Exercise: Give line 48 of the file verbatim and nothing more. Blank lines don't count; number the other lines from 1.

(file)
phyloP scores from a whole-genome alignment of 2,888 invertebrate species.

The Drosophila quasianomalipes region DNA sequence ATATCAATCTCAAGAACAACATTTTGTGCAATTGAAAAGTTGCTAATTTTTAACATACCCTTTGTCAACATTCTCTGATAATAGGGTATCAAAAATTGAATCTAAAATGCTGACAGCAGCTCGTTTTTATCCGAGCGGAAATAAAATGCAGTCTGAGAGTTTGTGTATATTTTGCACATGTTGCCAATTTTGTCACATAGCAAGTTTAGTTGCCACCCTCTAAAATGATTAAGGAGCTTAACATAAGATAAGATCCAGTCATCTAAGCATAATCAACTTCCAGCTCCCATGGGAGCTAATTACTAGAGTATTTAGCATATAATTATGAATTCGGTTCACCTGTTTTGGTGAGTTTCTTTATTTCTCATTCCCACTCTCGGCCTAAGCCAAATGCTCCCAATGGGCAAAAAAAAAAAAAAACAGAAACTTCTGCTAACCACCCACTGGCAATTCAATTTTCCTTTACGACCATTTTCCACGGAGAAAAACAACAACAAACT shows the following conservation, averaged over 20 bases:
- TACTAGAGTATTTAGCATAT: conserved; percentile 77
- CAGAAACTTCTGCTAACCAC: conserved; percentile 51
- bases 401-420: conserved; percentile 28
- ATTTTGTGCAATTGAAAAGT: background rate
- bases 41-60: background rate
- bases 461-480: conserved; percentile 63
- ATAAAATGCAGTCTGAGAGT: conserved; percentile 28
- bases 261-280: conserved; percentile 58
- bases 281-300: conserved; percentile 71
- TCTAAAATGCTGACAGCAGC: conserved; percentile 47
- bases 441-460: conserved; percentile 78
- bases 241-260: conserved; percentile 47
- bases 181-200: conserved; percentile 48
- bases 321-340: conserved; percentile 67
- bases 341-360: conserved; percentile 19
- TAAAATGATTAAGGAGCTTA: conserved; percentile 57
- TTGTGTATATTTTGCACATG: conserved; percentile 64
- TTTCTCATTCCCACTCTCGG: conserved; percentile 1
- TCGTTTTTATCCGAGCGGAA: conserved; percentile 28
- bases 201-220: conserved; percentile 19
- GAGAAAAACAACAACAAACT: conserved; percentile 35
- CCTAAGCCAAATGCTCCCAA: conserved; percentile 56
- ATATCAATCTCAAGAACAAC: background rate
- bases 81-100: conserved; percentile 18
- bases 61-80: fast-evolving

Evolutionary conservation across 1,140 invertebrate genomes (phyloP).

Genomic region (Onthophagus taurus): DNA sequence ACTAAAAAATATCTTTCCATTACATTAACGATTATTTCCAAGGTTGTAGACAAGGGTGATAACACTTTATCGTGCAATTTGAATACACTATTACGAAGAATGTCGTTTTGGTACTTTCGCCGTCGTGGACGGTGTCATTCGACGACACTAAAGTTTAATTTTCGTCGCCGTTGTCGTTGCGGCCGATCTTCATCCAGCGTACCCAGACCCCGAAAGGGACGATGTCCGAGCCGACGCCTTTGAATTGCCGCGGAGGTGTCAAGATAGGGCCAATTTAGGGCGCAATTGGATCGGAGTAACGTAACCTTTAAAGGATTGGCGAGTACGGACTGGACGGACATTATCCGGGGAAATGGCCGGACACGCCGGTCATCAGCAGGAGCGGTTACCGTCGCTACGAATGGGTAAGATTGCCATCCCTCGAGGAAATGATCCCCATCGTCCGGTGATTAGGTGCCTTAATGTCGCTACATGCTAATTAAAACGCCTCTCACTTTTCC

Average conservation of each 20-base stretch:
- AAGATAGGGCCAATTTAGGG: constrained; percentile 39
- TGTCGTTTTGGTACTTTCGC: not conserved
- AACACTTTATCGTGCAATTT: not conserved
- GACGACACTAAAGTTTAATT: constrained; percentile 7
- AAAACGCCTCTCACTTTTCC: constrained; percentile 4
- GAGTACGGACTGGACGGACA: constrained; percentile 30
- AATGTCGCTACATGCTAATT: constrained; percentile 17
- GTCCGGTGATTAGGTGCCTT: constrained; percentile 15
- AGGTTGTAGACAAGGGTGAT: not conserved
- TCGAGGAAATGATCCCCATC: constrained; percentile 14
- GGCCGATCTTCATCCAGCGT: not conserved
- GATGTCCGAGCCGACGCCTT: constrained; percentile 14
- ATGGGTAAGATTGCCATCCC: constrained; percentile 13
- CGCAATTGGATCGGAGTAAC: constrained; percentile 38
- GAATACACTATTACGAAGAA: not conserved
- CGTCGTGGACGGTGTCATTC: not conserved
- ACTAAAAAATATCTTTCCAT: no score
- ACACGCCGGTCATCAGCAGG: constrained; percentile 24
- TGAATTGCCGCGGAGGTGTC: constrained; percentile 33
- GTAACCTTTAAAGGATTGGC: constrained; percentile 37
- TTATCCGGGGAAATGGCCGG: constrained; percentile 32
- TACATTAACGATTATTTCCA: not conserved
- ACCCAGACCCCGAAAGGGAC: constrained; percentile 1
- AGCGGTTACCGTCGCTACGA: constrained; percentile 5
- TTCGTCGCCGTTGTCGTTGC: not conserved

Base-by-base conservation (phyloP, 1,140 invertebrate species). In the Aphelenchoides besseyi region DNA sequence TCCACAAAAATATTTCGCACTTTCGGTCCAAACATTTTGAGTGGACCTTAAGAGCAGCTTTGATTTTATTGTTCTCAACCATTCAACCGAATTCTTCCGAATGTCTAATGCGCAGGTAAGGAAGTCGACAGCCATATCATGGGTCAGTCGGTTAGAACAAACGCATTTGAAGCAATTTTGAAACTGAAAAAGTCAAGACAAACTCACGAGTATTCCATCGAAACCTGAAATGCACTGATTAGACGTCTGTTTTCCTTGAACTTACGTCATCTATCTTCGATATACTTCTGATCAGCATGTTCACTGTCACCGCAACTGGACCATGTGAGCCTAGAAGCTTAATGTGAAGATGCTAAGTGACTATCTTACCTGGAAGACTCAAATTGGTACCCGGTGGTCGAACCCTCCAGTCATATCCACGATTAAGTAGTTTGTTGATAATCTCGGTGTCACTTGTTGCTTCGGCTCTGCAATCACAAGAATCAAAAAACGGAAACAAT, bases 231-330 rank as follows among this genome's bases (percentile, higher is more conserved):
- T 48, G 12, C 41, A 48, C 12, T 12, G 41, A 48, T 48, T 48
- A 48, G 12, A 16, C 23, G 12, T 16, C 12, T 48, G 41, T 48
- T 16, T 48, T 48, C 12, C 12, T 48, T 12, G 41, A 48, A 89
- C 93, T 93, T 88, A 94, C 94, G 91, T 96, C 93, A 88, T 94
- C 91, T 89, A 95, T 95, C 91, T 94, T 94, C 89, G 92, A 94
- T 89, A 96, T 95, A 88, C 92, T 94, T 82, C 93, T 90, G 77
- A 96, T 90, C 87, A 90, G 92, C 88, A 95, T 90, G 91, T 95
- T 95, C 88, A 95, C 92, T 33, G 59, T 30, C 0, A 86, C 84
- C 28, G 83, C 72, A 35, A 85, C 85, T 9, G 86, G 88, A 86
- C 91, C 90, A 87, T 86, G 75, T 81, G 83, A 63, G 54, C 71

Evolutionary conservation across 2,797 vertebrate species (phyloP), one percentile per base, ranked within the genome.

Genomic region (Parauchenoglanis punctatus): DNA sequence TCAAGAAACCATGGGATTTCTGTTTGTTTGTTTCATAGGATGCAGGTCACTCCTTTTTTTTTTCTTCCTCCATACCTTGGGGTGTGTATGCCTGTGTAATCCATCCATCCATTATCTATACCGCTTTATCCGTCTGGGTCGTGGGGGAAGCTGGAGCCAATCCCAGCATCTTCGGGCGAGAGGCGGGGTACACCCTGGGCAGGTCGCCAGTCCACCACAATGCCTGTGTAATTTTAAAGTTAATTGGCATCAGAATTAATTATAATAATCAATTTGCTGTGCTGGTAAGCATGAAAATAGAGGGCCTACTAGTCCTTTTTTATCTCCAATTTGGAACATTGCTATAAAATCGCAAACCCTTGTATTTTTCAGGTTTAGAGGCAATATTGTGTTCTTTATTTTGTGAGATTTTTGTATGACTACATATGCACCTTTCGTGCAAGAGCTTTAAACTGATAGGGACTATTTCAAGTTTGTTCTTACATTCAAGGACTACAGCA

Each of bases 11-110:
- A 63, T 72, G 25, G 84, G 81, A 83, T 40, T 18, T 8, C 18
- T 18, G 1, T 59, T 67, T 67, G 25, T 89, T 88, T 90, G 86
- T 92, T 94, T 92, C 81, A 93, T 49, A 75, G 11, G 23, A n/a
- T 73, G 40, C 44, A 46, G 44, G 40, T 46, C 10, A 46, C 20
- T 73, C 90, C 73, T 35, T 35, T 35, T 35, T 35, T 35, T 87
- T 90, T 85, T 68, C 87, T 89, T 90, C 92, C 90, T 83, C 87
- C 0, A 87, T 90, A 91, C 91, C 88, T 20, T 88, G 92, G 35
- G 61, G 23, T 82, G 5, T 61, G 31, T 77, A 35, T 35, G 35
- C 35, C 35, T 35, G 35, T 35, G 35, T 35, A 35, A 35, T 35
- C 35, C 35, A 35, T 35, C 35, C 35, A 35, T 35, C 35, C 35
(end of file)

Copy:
- ACACGCCGGTCATCAGCAGG: constrained; percentile 24